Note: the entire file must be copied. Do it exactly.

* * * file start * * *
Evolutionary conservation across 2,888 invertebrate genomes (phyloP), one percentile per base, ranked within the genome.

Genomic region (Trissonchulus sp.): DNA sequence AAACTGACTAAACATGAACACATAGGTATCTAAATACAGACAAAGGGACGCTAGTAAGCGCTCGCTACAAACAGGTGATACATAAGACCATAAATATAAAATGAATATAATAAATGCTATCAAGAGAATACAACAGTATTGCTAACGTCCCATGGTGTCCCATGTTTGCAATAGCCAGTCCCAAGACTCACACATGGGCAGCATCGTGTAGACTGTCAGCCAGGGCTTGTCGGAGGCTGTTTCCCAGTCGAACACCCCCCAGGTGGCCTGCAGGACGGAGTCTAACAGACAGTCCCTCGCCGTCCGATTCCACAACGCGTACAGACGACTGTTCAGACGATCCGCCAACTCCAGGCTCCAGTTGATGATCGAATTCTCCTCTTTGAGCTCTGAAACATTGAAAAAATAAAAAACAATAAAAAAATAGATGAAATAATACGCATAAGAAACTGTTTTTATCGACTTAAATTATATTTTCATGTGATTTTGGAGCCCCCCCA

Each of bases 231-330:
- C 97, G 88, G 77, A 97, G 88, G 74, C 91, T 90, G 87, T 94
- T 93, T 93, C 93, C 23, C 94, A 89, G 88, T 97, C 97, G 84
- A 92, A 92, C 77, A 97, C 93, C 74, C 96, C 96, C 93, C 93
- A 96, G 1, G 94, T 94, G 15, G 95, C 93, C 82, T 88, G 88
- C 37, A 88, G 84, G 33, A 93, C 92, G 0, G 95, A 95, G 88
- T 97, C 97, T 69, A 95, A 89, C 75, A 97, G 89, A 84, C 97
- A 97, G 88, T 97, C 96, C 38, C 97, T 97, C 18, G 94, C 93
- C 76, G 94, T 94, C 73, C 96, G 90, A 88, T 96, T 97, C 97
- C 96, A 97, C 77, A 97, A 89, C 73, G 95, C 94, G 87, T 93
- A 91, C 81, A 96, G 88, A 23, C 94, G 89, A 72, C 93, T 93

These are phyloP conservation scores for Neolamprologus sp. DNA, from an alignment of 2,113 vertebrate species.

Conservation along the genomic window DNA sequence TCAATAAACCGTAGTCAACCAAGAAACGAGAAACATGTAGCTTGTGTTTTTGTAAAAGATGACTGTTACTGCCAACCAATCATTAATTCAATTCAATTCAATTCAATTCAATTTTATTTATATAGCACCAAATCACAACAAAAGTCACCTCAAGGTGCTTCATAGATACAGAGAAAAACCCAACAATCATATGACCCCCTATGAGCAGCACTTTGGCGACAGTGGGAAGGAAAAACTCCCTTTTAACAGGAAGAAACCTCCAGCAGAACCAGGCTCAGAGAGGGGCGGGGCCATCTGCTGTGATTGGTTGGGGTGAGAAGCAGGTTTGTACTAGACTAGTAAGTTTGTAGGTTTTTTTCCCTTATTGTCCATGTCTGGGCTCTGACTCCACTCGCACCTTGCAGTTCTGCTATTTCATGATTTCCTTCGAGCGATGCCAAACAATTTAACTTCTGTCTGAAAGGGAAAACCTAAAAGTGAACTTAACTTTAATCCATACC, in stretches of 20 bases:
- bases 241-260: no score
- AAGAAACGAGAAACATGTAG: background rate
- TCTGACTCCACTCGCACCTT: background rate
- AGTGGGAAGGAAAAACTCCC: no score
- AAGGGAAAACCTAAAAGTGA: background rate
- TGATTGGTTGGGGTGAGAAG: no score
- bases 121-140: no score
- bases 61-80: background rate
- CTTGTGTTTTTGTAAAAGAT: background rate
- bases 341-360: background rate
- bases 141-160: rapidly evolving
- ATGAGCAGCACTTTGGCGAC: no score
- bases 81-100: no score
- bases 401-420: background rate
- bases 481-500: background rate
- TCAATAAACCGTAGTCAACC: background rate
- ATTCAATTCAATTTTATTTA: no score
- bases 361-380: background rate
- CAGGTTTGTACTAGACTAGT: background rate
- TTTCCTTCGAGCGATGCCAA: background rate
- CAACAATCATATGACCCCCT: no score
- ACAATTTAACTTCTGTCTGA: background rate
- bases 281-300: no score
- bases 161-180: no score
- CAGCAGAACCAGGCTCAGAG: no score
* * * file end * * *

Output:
Evolutionary conservation across 2,888 invertebrate genomes (phyloP), one percentile per base, ranked within the genome.

Genomic region (Trissonchulus sp.): DNA sequence AAACTGACTAAACATGAACACATAGGTATCTAAATACAGACAAAGGGACGCTAGTAAGCGCTCGCTACAAACAGGTGATACATAAGACCATAAATATAAAATGAATATAATAAATGCTATCAAGAGAATACAACAGTATTGCTAACGTCCCATGGTGTCCCATGTTTGCAATAGCCAGTCCCAAGACTCACACATGGGCAGCATCGTGTAGACTGTCAGCCAGGGCTTGTCGGAGGCTGTTTCCCAGTCGAACACCCCCCAGGTGGCCTGCAGGACGGAGTCTAACAGACAGTCCCTCGCCGTCCGATTCCACAACGCGTACAGACGACTGTTCAGACGATCCGCCAACTCCAGGCTCCAGTTGATGATCGAATTCTCCTCTTTGAGCTCTGAAACATTGAAAAAATAAAAAACAATAAAAAAATAGATGAAATAATACGCATAAGAAACTGTTTTTATCGACTTAAATTATATTTTCATGTGATTTTGGAGCCCCCCCA

Each of bases 231-330:
- C 97, G 88, G 77, A 97, G 88, G 74, C 91, T 90, G 87, T 94
- T 93, T 93, C 93, C 23, C 94, A 89, G 88, T 97, C 97, G 84
- A 92, A 92, C 77, A 97, C 93, C 74, C 96, C 96, C 93, C 93
- A 96, G 1, G 94, T 94, G 15, G 95, C 93, C 82, T 88, G 88
- C 37, A 88, G 84, G 33, A 93, C 92, G 0, G 95, A 95, G 88
- T 97, C 97, T 69, A 95, A 89, C 75, A 97, G 89, A 84, C 97
- A 97, G 88, T 97, C 96, C 38, C 97, T 97, C 18, G 94, C 93
- C 76, G 94, T 94, C 73, C 96, G 90, A 88, T 96, T 97, C 97
- C 96, A 97, C 77, A 97, A 89, C 73, G 95, C 94, G 87, T 93
- A 91, C 81, A 96, G 88, A 23, C 94, G 89, A 72, C 93, T 93

These are phyloP conservation scores for Neolamprologus sp. DNA, from an alignment of 2,113 vertebrate species.

Conservation along the genomic window DNA sequence TCAATAAACCGTAGTCAACCAAGAAACGAGAAACATGTAGCTTGTGTTTTTGTAAAAGATGACTGTTACTGCCAACCAATCATTAATTCAATTCAATTCAATTCAATTCAATTTTATTTATATAGCACCAAATCACAACAAAAGTCACCTCAAGGTGCTTCATAGATACAGAGAAAAACCCAACAATCATATGACCCCCTATGAGCAGCACTTTGGCGACAGTGGGAAGGAAAAACTCCCTTTTAACAGGAAGAAACCTCCAGCAGAACCAGGCTCAGAGAGGGGCGGGGCCATCTGCTGTGATTGGTTGGGGTGAGAAGCAGGTTTGTACTAGACTAGTAAGTTTGTAGGTTTTTTTCCCTTATTGTCCATGTCTGGGCTCTGACTCCACTCGCACCTTGCAGTTCTGCTATTTCATGATTTCCTTCGAGCGATGCCAAACAATTTAACTTCTGTCTGAAAGGGAAAACCTAAAAGTGAACTTAACTTTAATCCATACC, in stretches of 20 bases:
- bases 241-260: no score
- AAGAAACGAGAAACATGTAG: background rate
- TCTGACTCCACTCGCACCTT: background rate
- AGTGGGAAGGAAAAACTCCC: no score
- AAGGGAAAACCTAAAAGTGA: background rate
- TGATTGGTTGGGGTGAGAAG: no score
- bases 121-140: no score
- bases 61-80: background rate
- CTTGTGTTTTTGTAAAAGAT: background rate
- bases 341-360: background rate
- bases 141-160: rapidly evolving
- ATGAGCAGCACTTTGGCGAC: no score
- bases 81-100: no score
- bases 401-420: background rate
- bases 481-500: background rate
- TCAATAAACCGTAGTCAACC: background rate
- ATTCAATTCAATTTTATTTA: no score
- bases 361-380: background rate
- CAGGTTTGTACTAGACTAGT: background rate
- TTTCCTTCGAGCGATGCCAA: background rate
- CAACAATCATATGACCCCCT: no score
- ACAATTTAACTTCTGTCTGA: background rate
- bases 281-300: no score
- bases 161-180: no score
- CAGCAGAACCAGGCTCAGAG: no score